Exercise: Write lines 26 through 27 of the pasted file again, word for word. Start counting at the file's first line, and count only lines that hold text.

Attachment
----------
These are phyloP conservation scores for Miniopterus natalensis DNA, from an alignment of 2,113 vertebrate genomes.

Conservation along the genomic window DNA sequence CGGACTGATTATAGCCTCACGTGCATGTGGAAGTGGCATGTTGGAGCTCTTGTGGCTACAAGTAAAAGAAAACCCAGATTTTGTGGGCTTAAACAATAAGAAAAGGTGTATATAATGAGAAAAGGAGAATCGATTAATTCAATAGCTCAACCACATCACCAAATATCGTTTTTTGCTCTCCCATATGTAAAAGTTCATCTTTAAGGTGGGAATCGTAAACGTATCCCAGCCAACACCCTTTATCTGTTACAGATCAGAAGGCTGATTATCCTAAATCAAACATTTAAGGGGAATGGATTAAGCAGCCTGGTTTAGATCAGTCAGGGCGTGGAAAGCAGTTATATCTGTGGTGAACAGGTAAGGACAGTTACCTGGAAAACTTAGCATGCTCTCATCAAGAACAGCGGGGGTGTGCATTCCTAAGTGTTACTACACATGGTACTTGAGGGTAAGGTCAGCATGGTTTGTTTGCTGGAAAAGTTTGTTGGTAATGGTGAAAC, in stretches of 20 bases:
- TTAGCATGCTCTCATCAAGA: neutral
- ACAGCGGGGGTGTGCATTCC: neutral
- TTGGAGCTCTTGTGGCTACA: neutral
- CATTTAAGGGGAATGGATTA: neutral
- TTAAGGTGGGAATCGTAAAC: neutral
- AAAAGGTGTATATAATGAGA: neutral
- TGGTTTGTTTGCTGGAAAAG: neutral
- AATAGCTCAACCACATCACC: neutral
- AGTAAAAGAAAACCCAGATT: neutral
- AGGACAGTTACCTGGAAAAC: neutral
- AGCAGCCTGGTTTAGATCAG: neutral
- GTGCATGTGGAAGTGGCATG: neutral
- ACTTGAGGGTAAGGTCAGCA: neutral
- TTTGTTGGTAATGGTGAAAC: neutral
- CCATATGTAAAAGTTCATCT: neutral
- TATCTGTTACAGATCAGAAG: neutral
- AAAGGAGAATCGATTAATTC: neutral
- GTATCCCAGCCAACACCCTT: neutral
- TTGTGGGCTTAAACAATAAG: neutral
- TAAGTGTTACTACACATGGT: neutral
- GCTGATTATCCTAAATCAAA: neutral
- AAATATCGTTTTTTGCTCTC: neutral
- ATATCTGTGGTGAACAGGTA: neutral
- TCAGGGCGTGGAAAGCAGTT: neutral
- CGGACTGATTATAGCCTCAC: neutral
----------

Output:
- TCAGGGCGTGGAAAGCAGTT: neutral
- CGGACTGATTATAGCCTCAC: neutral